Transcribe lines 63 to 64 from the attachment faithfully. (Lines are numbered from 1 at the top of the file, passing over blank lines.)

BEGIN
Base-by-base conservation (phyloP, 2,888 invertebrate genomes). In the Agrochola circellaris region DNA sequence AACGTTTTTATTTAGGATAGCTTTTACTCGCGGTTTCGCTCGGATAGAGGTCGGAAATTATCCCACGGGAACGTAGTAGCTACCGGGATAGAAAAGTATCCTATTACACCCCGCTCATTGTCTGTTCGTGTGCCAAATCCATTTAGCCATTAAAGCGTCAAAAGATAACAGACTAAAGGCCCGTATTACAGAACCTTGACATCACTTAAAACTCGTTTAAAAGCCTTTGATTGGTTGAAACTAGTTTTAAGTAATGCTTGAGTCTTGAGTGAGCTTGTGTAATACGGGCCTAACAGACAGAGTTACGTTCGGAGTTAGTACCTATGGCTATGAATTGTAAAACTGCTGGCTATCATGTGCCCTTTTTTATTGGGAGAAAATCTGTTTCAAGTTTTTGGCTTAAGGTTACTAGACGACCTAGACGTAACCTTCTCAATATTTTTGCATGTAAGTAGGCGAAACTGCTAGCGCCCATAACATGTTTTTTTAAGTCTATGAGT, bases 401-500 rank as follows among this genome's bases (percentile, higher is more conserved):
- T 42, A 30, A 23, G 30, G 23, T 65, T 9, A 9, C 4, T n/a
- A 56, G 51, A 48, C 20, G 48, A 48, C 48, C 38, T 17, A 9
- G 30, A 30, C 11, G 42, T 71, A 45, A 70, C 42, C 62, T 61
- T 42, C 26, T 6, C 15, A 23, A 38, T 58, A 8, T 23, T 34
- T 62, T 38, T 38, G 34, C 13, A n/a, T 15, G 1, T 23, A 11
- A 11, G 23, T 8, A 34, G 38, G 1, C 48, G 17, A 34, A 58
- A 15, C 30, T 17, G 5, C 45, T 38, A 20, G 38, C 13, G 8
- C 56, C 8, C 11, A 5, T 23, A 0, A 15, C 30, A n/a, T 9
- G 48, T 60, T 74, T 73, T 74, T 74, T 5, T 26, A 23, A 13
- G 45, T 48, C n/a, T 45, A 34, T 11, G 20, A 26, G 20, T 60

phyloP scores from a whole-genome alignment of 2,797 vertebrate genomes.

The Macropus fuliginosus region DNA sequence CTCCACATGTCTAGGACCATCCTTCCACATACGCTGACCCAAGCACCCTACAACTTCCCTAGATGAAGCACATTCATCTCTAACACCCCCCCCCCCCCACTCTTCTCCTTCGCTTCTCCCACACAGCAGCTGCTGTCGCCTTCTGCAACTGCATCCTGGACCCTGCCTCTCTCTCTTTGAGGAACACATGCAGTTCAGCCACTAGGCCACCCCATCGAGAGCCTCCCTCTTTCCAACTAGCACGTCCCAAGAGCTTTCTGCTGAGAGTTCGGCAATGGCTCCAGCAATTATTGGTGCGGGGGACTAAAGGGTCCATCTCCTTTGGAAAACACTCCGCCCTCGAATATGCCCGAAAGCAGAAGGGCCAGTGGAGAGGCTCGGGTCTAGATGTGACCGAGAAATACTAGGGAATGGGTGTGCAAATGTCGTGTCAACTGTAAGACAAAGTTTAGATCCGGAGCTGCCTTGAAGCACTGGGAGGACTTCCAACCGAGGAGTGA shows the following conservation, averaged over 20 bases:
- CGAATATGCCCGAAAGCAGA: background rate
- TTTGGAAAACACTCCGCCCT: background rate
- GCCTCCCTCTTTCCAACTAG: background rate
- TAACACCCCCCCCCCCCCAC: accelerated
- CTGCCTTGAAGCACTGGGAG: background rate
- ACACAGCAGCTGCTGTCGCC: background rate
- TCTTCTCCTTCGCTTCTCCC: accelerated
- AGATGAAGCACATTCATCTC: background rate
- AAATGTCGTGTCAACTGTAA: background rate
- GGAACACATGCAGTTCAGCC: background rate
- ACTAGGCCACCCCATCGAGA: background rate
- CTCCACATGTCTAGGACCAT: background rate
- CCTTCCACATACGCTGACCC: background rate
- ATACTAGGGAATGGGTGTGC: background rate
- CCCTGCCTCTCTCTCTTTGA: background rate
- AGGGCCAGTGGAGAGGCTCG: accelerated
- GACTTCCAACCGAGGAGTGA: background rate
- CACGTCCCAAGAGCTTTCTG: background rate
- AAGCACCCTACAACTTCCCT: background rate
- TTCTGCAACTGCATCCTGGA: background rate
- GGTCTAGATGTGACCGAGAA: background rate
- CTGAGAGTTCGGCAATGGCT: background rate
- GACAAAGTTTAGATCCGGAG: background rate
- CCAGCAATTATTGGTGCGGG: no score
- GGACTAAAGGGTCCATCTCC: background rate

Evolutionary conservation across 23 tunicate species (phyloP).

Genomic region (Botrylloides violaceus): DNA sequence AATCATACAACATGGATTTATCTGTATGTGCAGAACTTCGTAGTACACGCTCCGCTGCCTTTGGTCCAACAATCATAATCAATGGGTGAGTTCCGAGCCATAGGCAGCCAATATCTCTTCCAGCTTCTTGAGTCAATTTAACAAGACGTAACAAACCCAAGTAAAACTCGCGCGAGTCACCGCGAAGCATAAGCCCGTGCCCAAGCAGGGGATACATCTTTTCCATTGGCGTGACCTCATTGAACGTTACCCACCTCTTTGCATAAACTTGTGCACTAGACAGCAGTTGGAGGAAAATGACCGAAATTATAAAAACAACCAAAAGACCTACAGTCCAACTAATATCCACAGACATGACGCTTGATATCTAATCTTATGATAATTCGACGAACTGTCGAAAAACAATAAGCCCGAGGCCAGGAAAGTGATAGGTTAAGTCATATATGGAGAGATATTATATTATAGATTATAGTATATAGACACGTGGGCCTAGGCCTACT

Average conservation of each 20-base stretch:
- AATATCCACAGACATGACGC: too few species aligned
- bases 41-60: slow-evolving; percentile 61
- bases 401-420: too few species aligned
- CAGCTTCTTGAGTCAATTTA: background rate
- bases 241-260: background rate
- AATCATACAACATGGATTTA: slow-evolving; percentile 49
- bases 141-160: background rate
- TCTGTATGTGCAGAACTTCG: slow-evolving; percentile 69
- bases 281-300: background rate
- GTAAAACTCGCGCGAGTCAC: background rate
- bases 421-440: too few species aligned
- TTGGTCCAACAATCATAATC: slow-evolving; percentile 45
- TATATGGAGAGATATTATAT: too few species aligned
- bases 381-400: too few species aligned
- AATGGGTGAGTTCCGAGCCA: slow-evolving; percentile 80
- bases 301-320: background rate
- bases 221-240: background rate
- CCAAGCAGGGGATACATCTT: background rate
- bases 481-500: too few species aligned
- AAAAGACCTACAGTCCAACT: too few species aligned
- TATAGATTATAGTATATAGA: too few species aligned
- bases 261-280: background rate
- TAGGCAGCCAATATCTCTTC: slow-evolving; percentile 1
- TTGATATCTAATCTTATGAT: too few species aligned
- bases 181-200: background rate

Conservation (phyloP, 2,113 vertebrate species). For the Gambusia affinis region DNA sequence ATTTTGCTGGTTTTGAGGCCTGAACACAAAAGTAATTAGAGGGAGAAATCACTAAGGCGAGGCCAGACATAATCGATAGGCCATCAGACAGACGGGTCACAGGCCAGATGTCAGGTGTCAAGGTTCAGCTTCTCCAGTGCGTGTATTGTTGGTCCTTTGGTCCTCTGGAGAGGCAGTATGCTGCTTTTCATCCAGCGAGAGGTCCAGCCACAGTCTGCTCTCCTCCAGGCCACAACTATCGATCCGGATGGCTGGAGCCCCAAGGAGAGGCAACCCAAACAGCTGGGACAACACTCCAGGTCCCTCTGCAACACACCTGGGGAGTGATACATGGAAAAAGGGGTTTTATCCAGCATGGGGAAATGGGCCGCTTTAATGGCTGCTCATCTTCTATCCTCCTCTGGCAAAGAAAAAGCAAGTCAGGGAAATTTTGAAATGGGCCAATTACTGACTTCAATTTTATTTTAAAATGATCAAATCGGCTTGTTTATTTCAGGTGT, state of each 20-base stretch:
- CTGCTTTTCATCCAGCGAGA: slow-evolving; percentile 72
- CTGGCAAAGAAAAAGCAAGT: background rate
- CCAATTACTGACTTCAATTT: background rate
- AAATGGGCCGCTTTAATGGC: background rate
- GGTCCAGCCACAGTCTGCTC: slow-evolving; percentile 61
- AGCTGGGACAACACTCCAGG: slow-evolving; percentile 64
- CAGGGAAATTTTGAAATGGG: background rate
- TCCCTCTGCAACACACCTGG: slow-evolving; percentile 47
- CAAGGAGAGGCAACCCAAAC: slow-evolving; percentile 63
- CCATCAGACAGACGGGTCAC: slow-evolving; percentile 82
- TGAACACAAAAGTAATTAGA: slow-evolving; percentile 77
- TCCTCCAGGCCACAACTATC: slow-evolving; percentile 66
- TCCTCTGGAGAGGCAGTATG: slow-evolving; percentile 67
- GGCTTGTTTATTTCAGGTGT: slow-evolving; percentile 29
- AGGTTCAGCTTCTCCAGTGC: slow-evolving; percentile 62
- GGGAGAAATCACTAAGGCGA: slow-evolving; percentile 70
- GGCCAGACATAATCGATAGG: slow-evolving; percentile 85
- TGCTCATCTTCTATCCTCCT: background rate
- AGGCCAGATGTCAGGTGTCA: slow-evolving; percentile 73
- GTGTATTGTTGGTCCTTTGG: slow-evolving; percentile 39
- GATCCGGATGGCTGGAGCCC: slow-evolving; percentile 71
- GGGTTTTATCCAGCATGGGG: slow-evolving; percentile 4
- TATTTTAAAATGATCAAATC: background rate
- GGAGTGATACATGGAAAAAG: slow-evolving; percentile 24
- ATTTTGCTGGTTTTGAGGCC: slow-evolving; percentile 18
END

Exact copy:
- bases 261-280: background rate
- TAGGCAGCCAATATCTCTTC: slow-evolving; percentile 1